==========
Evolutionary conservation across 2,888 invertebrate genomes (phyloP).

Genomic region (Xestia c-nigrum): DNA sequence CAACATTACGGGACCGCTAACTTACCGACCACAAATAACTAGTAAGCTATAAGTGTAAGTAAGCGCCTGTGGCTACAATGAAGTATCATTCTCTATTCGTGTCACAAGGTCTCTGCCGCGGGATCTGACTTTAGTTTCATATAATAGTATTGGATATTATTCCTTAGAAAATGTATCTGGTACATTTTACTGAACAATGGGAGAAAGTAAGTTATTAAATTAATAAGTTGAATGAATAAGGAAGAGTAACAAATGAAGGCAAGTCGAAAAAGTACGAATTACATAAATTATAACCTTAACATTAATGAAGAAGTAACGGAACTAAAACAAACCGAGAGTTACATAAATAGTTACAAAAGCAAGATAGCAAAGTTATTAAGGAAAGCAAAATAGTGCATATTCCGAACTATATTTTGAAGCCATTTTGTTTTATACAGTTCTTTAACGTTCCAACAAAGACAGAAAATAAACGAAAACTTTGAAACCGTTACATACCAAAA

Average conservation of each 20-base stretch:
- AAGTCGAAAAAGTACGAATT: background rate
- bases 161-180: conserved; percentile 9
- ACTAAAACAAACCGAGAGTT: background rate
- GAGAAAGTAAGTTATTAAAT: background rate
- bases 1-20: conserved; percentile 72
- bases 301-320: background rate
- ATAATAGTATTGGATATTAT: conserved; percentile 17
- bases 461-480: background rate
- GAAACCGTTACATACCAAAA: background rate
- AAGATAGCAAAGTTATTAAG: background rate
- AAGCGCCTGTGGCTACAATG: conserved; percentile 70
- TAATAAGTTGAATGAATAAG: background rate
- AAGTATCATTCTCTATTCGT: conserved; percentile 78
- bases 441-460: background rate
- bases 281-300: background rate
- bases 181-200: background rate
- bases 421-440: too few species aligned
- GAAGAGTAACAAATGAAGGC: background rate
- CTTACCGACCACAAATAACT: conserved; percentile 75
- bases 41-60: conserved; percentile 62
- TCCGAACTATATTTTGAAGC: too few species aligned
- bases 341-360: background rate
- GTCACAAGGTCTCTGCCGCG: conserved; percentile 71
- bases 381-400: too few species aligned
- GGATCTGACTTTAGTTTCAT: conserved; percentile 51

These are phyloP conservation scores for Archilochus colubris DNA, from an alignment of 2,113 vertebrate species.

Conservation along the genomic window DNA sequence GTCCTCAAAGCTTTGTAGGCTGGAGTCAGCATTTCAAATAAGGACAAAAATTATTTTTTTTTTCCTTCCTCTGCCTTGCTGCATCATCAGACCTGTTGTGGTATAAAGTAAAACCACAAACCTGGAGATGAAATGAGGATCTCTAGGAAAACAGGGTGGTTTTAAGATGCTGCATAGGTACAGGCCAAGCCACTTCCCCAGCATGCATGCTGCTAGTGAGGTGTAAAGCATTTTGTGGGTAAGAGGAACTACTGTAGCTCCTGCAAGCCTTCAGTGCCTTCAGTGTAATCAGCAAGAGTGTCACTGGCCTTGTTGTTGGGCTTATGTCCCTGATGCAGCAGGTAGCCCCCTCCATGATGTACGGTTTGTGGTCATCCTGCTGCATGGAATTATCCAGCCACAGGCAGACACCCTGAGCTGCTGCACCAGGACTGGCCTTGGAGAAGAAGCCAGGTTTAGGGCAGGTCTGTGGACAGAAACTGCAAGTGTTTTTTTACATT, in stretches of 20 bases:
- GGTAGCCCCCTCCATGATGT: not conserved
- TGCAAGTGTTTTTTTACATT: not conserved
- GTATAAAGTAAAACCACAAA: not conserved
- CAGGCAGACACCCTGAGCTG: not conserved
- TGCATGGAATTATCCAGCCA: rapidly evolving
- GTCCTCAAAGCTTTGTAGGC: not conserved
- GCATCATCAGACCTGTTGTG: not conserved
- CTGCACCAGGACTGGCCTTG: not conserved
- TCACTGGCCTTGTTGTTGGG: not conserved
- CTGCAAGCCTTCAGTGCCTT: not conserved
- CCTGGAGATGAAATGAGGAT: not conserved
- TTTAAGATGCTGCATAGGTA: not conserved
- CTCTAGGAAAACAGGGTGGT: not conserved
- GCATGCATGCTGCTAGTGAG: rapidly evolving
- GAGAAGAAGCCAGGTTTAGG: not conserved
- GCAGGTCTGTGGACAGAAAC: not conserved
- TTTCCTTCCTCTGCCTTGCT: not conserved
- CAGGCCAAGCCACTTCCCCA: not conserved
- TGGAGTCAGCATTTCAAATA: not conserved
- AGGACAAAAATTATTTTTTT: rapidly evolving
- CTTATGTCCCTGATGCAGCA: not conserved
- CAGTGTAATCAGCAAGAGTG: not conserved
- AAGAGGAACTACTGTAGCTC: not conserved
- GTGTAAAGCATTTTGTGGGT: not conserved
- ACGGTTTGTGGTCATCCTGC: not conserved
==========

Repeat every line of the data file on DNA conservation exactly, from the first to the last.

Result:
Evolutionary conservation across 2,888 invertebrate genomes (phyloP).

Genomic region (Xestia c-nigrum): DNA sequence CAACATTACGGGACCGCTAACTTACCGACCACAAATAACTAGTAAGCTATAAGTGTAAGTAAGCGCCTGTGGCTACAATGAAGTATCATTCTCTATTCGTGTCACAAGGTCTCTGCCGCGGGATCTGACTTTAGTTTCATATAATAGTATTGGATATTATTCCTTAGAAAATGTATCTGGTACATTTTACTGAACAATGGGAGAAAGTAAGTTATTAAATTAATAAGTTGAATGAATAAGGAAGAGTAACAAATGAAGGCAAGTCGAAAAAGTACGAATTACATAAATTATAACCTTAACATTAATGAAGAAGTAACGGAACTAAAACAAACCGAGAGTTACATAAATAGTTACAAAAGCAAGATAGCAAAGTTATTAAGGAAAGCAAAATAGTGCATATTCCGAACTATATTTTGAAGCCATTTTGTTTTATACAGTTCTTTAACGTTCCAACAAAGACAGAAAATAAACGAAAACTTTGAAACCGTTACATACCAAAA

Average conservation of each 20-base stretch:
- AAGTCGAAAAAGTACGAATT: background rate
- bases 161-180: conserved; percentile 9
- ACTAAAACAAACCGAGAGTT: background rate
- GAGAAAGTAAGTTATTAAAT: background rate
- bases 1-20: conserved; percentile 72
- bases 301-320: background rate
- ATAATAGTATTGGATATTAT: conserved; percentile 17
- bases 461-480: background rate
- GAAACCGTTACATACCAAAA: background rate
- AAGATAGCAAAGTTATTAAG: background rate
- AAGCGCCTGTGGCTACAATG: conserved; percentile 70
- TAATAAGTTGAATGAATAAG: background rate
- AAGTATCATTCTCTATTCGT: conserved; percentile 78
- bases 441-460: background rate
- bases 281-300: background rate
- bases 181-200: background rate
- bases 421-440: too few species aligned
- GAAGAGTAACAAATGAAGGC: background rate
- CTTACCGACCACAAATAACT: conserved; percentile 75
- bases 41-60: conserved; percentile 62
- TCCGAACTATATTTTGAAGC: too few species aligned
- bases 341-360: background rate
- GTCACAAGGTCTCTGCCGCG: conserved; percentile 71
- bases 381-400: too few species aligned
- GGATCTGACTTTAGTTTCAT: conserved; percentile 51

These are phyloP conservation scores for Archilochus colubris DNA, from an alignment of 2,113 vertebrate species.

Conservation along the genomic window DNA sequence GTCCTCAAAGCTTTGTAGGCTGGAGTCAGCATTTCAAATAAGGACAAAAATTATTTTTTTTTTCCTTCCTCTGCCTTGCTGCATCATCAGACCTGTTGTGGTATAAAGTAAAACCACAAACCTGGAGATGAAATGAGGATCTCTAGGAAAACAGGGTGGTTTTAAGATGCTGCATAGGTACAGGCCAAGCCACTTCCCCAGCATGCATGCTGCTAGTGAGGTGTAAAGCATTTTGTGGGTAAGAGGAACTACTGTAGCTCCTGCAAGCCTTCAGTGCCTTCAGTGTAATCAGCAAGAGTGTCACTGGCCTTGTTGTTGGGCTTATGTCCCTGATGCAGCAGGTAGCCCCCTCCATGATGTACGGTTTGTGGTCATCCTGCTGCATGGAATTATCCAGCCACAGGCAGACACCCTGAGCTGCTGCACCAGGACTGGCCTTGGAGAAGAAGCCAGGTTTAGGGCAGGTCTGTGGACAGAAACTGCAAGTGTTTTTTTACATT, in stretches of 20 bases:
- GGTAGCCCCCTCCATGATGT: not conserved
- TGCAAGTGTTTTTTTACATT: not conserved
- GTATAAAGTAAAACCACAAA: not conserved
- CAGGCAGACACCCTGAGCTG: not conserved
- TGCATGGAATTATCCAGCCA: rapidly evolving
- GTCCTCAAAGCTTTGTAGGC: not conserved
- GCATCATCAGACCTGTTGTG: not conserved
- CTGCACCAGGACTGGCCTTG: not conserved
- TCACTGGCCTTGTTGTTGGG: not conserved
- CTGCAAGCCTTCAGTGCCTT: not conserved
- CCTGGAGATGAAATGAGGAT: not conserved
- TTTAAGATGCTGCATAGGTA: not conserved
- CTCTAGGAAAACAGGGTGGT: not conserved
- GCATGCATGCTGCTAGTGAG: rapidly evolving
- GAGAAGAAGCCAGGTTTAGG: not conserved
- GCAGGTCTGTGGACAGAAAC: not conserved
- TTTCCTTCCTCTGCCTTGCT: not conserved
- CAGGCCAAGCCACTTCCCCA: not conserved
- TGGAGTCAGCATTTCAAATA: not conserved
- AGGACAAAAATTATTTTTTT: rapidly evolving
- CTTATGTCCCTGATGCAGCA: not conserved
- CAGTGTAATCAGCAAGAGTG: not conserved
- AAGAGGAACTACTGTAGCTC: not conserved
- GTGTAAAGCATTTTGTGGGT: not conserved
- ACGGTTTGTGGTCATCCTGC: not conserved